Meet Juan Carlos, a sixth-grade student. His social studies teacher uses different grouping formats and employs flexible grouping to meet the needs of her diverse learners. The scenarios below offer a glimpse at how the teacher uses flexible grouping across a week; it does not provide a complete account of each daily lesson. Notice how Juan Carlos changes groups throughout the week. This example illustrates how a student can work with a variety of classmates throughout the day or week or across a unit of study.
Flexible Grouping Example
At the beginning of class, the teacher introduces a social studies lesson using whole-group instruction.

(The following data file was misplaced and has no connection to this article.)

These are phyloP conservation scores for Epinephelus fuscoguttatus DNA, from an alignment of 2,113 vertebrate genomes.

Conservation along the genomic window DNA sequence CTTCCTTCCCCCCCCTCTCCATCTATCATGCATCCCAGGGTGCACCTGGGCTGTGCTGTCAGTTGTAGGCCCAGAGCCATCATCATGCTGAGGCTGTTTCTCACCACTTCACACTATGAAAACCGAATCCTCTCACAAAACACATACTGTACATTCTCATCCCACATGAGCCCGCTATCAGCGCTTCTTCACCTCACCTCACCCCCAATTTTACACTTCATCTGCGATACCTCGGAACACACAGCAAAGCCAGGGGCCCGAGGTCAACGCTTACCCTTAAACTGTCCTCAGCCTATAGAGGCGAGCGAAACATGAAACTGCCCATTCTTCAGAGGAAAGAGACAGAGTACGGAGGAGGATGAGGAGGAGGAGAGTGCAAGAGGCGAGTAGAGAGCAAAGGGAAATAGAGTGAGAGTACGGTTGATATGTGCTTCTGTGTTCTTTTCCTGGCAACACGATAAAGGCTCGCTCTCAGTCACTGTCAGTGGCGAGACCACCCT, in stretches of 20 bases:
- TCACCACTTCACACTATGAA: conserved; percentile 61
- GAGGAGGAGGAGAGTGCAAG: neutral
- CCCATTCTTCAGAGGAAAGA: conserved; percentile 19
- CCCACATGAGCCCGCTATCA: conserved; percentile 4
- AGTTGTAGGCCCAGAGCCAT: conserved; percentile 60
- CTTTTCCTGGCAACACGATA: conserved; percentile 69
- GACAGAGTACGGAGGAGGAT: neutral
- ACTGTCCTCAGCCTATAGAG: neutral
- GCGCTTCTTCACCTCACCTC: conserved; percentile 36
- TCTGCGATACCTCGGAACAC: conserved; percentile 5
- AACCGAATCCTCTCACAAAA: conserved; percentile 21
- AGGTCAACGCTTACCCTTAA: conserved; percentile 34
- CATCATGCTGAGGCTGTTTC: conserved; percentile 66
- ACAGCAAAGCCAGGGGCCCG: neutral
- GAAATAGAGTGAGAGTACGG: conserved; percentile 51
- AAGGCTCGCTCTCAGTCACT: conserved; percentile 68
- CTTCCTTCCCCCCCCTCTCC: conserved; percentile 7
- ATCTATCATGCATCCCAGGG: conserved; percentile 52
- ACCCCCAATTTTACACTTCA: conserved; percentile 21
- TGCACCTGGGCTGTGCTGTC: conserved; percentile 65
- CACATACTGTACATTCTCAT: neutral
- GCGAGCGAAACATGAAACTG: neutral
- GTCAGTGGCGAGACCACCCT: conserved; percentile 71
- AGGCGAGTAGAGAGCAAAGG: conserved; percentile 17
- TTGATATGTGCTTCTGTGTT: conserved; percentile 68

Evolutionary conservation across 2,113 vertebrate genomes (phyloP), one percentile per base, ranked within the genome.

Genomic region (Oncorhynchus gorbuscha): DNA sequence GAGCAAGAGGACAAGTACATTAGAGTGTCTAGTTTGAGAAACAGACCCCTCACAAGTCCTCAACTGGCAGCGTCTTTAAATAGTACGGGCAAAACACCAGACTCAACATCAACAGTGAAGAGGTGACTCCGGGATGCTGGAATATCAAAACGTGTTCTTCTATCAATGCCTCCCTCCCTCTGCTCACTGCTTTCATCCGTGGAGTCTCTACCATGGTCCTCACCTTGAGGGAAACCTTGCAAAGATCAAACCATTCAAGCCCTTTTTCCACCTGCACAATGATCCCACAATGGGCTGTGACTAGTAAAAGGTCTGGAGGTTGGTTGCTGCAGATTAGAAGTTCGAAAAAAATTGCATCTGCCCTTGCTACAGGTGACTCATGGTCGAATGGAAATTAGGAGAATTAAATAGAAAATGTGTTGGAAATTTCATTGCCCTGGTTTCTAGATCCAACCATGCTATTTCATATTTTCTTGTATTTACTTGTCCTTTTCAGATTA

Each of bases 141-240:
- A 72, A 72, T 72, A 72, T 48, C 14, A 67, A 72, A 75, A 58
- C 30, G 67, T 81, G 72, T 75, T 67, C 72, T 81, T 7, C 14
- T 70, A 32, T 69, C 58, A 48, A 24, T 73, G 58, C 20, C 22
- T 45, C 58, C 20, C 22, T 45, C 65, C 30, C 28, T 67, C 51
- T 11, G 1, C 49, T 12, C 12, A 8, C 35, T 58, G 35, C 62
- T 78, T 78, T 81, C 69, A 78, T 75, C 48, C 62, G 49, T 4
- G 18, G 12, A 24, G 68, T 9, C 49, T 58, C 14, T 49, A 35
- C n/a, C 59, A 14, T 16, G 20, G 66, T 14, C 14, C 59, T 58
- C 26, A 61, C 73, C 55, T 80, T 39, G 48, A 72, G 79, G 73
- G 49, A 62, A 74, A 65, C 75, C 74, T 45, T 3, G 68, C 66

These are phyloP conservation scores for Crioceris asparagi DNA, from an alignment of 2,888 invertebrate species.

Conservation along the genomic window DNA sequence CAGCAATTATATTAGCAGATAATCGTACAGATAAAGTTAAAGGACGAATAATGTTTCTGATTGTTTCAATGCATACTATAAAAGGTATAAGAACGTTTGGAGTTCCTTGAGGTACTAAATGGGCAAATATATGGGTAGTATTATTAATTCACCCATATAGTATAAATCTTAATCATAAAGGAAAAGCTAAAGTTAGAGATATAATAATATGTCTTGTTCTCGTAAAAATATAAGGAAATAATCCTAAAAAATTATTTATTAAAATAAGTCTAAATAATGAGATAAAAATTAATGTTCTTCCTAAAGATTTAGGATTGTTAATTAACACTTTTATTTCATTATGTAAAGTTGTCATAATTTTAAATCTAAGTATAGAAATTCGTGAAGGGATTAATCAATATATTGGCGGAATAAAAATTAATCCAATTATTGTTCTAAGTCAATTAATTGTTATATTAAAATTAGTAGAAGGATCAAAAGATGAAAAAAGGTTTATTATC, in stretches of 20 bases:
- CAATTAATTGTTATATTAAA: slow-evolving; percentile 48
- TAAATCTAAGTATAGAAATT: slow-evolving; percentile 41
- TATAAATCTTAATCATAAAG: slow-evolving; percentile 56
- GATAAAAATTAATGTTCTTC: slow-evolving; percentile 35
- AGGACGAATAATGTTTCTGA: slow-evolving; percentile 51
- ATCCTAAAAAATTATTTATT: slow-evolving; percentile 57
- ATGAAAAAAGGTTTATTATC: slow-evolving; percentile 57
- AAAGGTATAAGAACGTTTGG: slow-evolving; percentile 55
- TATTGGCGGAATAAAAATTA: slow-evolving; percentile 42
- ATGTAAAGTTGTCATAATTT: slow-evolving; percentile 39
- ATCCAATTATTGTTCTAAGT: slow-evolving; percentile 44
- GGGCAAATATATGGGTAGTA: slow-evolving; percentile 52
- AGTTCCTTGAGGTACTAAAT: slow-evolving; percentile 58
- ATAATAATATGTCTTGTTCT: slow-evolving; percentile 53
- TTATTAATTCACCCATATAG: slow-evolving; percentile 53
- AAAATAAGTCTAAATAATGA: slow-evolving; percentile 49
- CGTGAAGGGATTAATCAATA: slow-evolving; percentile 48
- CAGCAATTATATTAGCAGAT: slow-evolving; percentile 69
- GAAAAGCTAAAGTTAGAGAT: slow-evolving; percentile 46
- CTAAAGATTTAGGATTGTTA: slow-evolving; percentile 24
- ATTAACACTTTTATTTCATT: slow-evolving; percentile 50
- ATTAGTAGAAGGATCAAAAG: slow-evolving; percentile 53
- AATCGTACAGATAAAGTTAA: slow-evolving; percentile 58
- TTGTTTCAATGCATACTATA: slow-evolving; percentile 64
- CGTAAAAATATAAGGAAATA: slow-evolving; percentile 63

Using the results of a pre-assessment about the unit’s content, the teacher divides her class of twenty-seven students into five small groups, each consisting of four to six students. She groups the students according to their preexisting knowledge about the content. Because Juan Carlos has a firm grasp of the requisite knowledge, his group will be allowed to delve deeper into the content, while other groups work on tasks that will prepare them for the unit.
Toward the end of class, the teacher has the students work in pairs. This time she pairs students heterogeneously so that one student who has a firm grasp of the content is working with a student who is struggling with it.
The teacher would like for the students to begin working on a project. She allows students to work in groups based on their interests. Juan Carlos chooses to work with two other students who are interested in the same topic.